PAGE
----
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3 Ways Conservatives Will Continue To Fight Against Marriage Equality

Marriage equality is a reality in the US, and it seems all 50 states are now complying with the ruling the Supreme Court issued last week.

But let's not kid ourselves into thinking this debate is over.

Social conservatives are still hellbent on ensuring couples in same-sex relationships won't receive marriage benefits.

Now that they've achieved equality, those who oppose these new recognitions will do their best to take marriage away from gay and lesbian couples, even if it means going through a lengthy process to do so.

Here are three ways conservatives are aiming to do away with marriage equality:

Conservatives aim to pass a Constitutional Amendment limiting marriage equality.

The marriage amendment would basically stipulate that states would have the right to deny marriage benefits to whomever they deemed unfit to have them.

It's a proposal that was immediately promoted by Wisconsin Gov. Scott Walker, a yet-undeclared Republican candidate for president.

Immediately following the ruling by the Supreme Court, Walker called the 5-4 decision a “grave mistake” on Twitter. He had more to say in a separate statement:

“As a result of this decision, the only alternative left for the American people is to support an amendment to the US Constitution to reaffirm the ability of the states to continue to define marriage.”

Passing a new amendment for the Constitution would be an arduous task, one that probably wouldn't be likely to happen, given the number of Americans who now support marriage equality.

There are two ways to pass an amendment to the Constitution. The first way requires two-thirds of Congress to approve the text of the proposed amendment, after which it is submitted to the states for ratification.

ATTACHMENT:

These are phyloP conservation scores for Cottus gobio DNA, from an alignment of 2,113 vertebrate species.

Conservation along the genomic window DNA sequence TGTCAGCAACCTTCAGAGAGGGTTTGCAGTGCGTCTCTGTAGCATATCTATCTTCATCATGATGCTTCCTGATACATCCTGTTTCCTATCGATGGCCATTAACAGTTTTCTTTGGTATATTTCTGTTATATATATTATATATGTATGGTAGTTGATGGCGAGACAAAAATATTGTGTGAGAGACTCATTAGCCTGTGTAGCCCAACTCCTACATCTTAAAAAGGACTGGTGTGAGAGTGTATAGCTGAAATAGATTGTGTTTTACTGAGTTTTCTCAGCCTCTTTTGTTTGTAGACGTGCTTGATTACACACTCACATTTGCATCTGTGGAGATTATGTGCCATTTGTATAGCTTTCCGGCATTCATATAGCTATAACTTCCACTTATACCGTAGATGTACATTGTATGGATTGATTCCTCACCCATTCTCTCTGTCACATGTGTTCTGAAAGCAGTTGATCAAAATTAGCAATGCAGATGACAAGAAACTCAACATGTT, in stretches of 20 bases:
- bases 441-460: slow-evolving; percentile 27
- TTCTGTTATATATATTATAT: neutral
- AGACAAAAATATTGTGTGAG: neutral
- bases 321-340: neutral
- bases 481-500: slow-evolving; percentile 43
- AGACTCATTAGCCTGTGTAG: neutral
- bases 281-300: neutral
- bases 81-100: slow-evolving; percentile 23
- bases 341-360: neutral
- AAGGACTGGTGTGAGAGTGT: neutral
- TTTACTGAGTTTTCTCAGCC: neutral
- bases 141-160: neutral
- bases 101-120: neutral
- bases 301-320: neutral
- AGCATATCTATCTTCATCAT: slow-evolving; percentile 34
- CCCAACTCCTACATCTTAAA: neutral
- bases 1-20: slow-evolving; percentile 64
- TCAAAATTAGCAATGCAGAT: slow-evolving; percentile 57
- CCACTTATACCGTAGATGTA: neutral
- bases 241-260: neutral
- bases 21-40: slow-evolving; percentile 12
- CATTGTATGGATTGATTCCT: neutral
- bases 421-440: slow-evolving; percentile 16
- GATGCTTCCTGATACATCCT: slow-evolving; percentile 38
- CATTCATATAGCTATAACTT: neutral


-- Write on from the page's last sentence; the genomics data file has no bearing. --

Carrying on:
Three-fourths of states must ratify in order to pass.

The second method (which, coincidentally has never been utilized) requires two-thirds of the states' legislatures to pass a proposal to amend the constitution, after which three-fourths of the states must then approve.

It would be a mostly uphill battle to say the least.

Even if American public sentiment supported the amendment (which it undoubtedly doesn't), it would take several years — and countltess marriages performed — before it would be in effect.


Smaller challenges and acts of “civil disobedience” are taking place.

In states across the country, county clerks have embraced the new marriage protections for same-sex couples.

In other areas, however, the changes have been less than welcoming.

Some clerks have chosen to resign from their position rather than grant marriage licenses to gay and lesbian couples.

Others are taking a more childish route; they simply refuse to issue the licenses at all, to both same-sex couples and straight couples.

Some lawmakers are even getting in on the act, encouraging open disobedience, in spite of the Supreme Court decision.

Arkansas State Sen. Jason Rapert (R) has thrown his support behind refusing to serve law-abiding Americans their deserved marriage licenses:

“I encourage all political leaders of Arkansas and leaders in the faith community to rally around County Clerks who choose to refuse to comply with an unjust ruling that violates religious freedom and states rights.”